I think RPG Maker would be a great place to start because while you don't need to write code directly, the way the event system is set up makes you need to think logically which is a must for a programmer.

You basically create events, set up the conditions for them being triggered, and add a series of actions with configurable parameters. You also have flags to set which would be the equivalent of variables, and you can control the flow of these events using conditionals and loops. All in all this sort of thinking will translate very well to real programming later on.

Visionaire Studio is also very similar to this but for another genre!

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This. Great way to learn about game logic. Also, for something a bit more advanced, I'd recommend modding, even if it's just screwing around with/poking around in some config files. Teaches you a lot about how comercial engines work. –  sarahm Dec 12 '11 at 17:59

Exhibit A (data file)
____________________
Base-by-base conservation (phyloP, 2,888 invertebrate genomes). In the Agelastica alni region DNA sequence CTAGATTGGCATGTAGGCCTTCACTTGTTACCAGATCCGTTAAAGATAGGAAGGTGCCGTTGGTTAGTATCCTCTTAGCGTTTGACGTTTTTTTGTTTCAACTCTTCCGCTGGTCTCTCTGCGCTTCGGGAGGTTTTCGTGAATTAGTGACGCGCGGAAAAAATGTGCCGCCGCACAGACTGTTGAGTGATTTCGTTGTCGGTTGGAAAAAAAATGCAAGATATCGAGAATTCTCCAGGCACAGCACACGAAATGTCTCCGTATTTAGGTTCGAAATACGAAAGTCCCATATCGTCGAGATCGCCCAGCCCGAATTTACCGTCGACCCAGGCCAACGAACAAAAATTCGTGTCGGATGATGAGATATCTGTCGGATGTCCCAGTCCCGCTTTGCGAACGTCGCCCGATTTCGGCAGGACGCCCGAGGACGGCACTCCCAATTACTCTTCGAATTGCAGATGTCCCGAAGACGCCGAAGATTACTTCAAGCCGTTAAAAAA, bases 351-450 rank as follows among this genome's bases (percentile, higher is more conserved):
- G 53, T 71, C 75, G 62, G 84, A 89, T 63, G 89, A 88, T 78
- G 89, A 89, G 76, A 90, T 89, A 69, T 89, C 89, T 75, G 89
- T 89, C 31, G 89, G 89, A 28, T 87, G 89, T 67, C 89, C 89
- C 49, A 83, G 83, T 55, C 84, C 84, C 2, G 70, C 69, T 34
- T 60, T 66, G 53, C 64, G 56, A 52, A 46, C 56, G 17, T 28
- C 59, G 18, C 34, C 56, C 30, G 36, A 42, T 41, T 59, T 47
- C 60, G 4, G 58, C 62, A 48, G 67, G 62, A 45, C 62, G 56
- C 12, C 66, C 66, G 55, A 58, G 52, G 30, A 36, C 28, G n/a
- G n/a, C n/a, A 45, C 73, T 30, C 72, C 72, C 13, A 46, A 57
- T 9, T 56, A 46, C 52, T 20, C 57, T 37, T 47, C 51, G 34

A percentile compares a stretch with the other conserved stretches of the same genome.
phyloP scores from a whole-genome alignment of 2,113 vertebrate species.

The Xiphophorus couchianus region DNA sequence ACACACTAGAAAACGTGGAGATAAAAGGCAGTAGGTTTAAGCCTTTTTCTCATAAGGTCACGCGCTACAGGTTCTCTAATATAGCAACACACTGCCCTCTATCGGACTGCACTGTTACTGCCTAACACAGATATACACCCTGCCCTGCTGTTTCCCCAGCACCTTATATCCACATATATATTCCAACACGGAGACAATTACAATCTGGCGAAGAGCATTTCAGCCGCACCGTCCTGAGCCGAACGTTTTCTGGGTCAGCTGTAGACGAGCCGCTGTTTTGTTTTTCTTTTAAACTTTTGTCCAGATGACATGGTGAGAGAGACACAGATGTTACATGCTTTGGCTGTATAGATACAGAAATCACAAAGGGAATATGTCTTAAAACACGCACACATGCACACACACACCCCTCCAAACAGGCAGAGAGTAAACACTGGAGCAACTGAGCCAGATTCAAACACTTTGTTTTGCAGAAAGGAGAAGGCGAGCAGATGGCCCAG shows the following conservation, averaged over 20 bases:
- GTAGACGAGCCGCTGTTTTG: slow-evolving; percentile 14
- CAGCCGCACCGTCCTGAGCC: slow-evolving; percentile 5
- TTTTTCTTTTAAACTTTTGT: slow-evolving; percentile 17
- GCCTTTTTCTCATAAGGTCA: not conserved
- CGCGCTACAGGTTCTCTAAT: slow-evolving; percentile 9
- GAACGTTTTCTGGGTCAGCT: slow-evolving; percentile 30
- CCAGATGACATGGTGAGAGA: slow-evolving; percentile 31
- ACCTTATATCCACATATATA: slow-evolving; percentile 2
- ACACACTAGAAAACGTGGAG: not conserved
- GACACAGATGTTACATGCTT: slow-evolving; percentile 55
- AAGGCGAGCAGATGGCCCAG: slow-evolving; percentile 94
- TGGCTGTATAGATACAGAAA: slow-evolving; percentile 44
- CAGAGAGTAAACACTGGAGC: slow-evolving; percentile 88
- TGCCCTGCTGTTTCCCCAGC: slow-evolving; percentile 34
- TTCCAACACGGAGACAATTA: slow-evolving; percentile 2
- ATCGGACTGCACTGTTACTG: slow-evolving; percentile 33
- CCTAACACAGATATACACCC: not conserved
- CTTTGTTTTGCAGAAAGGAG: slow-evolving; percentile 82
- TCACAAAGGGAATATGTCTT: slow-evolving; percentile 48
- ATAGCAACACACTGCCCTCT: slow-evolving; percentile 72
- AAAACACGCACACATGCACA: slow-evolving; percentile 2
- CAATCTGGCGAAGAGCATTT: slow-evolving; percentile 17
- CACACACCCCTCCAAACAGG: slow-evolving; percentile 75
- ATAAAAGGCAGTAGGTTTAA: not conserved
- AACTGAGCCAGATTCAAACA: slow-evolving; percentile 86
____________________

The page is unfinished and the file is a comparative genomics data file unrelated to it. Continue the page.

100% right. I started making small games with Game Maker and RPG Maker when I was 10. They're way easy to make some simple games and I remember Game Maker even allows for some scripting for more advanced functionality. –  Mike C Dec 12 '11 at 18:44
    
I've read through these interviews before and noticed that a lot of indie game developers were using Game Maker as their tool of choice. So I'm guessing it must quite good actually! –  David Gouveia Dec 12 '11 at 19:07
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I'm upvoting David's answer, but started writing a big comment talking about other stuff so I'm just putting it as an answer.

GameMaker is probabl your best bet. He can start off by clicking and dragging Actions in response to Events. Then he can start learning to express these things in code with GML (Derek Yu's tutorial series is good).